But population is subject to change and, hence, there should be periodic review of the population and suitable adjustments in the allocation of seats to various legislative and elected bodies. That is the work of delimitation, which in India is executed by a Delimitation Commission, of which there have been four so far: 1952, 1963, 1973, 2002, although the last of those did not result in any change in the number of Lok Sabha seats, which were frozen in 1976 till 2026 by way of amendments to constitutional provisions. That was done with an eye on encouraging population control since the states that met with little success in pushing family planning schemes would end up having a larger share of legislators while those that did manage to control population growth would be penalised into having fewer legislators.
The delimitation exercise is to be held per the data from the most recent census.
Did J&K’s Special Status Mean Separate Delimitation?
Yes and no. As to Lok Sabha seats, delimitation for J&K happened along with the other states, but the Assembly seats were delimited according to the separate constitution that J&K had by virtue of its special status. But Article 370, that gave J&K its special status now stands abrogated. In fact, there was no adjustment in Assembly seats in J&K when the last delimitation exercise, between 2002 and 2008, was held across the country.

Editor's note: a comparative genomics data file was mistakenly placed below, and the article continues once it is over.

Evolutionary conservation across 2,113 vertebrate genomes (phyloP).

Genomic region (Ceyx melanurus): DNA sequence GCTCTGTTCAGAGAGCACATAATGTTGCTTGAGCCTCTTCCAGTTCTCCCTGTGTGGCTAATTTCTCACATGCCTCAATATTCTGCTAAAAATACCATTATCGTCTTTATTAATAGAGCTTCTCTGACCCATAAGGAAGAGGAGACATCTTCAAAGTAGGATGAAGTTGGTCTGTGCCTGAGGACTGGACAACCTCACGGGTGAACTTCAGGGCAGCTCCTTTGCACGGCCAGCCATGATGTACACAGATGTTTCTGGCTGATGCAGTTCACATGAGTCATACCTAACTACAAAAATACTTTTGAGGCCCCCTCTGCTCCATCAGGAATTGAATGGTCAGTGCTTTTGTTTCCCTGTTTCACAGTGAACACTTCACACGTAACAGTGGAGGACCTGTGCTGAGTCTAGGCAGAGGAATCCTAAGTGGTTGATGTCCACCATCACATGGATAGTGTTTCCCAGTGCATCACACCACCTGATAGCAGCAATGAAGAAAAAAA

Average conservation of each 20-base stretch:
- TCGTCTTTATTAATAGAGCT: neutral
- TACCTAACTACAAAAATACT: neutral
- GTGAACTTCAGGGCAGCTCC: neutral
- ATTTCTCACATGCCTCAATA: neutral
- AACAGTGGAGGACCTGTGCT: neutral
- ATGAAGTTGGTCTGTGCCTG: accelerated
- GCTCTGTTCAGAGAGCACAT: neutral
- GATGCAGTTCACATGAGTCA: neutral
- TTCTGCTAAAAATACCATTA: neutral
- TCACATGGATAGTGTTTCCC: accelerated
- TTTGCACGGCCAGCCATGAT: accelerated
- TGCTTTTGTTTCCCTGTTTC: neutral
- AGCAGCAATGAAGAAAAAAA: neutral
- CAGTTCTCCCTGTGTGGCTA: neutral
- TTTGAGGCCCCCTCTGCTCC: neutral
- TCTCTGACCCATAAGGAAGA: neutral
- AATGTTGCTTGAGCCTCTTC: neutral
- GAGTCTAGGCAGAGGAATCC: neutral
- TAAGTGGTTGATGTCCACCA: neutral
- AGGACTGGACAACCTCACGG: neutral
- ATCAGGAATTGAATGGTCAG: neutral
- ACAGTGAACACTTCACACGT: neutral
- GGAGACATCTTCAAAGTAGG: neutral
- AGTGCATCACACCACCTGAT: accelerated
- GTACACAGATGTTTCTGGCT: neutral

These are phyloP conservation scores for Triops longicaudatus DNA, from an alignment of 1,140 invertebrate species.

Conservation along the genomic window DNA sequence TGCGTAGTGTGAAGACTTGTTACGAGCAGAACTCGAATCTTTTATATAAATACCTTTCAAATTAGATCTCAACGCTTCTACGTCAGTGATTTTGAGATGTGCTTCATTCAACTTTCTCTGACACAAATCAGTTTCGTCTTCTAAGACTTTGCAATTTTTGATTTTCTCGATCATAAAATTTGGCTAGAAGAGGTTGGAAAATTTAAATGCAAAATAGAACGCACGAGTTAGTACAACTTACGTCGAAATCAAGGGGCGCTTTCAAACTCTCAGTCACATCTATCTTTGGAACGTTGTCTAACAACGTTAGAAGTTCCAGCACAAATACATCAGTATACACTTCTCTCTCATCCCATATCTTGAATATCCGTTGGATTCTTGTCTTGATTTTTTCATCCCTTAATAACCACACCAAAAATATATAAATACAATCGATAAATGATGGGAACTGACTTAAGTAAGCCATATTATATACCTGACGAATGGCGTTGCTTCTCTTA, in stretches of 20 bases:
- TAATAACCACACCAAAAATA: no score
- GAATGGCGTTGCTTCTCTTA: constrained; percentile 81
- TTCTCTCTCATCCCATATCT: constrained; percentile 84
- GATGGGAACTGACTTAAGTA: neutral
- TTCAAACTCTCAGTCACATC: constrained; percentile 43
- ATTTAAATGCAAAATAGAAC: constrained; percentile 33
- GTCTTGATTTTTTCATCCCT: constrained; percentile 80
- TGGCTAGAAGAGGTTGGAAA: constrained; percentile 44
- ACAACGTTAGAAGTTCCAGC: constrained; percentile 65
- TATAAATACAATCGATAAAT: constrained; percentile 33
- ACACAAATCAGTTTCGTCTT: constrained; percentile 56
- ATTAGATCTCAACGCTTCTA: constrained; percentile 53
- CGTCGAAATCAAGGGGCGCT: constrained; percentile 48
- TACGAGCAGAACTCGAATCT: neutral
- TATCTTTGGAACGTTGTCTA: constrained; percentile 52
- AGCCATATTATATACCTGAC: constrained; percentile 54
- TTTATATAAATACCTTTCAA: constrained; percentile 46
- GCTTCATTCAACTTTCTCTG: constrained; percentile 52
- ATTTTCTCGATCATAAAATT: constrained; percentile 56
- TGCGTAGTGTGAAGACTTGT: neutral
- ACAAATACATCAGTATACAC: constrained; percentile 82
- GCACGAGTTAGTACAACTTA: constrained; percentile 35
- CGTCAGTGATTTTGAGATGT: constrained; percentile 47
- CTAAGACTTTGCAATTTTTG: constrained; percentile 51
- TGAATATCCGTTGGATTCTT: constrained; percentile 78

After J&K lost its special status and became a Union Territory, a delimitation commission was set up to redraw boundaries of Parliamentary and Assembly constituencies. Jammu and Kashmir has been under Central rule since June 19, 2018, following the collapse of the PDP-BJP coalition government.
What Is Strength Of The J&K Assembly? Will The Number Go Up After Delimitation?
Prior to reports in 2019, when the Centre said that “the number of seats in the Legislative Assembly of UT of Jammu and Kashmir shall be increased from 107 to 114", the effective strength of the Assembly was 87, including four seats falling in Ladakh region, which is now a separate UT without a legislature. Twenty-four seats of the Assembly have remained vacant as they fall under Pakistan-occupied Kashmir (PoK).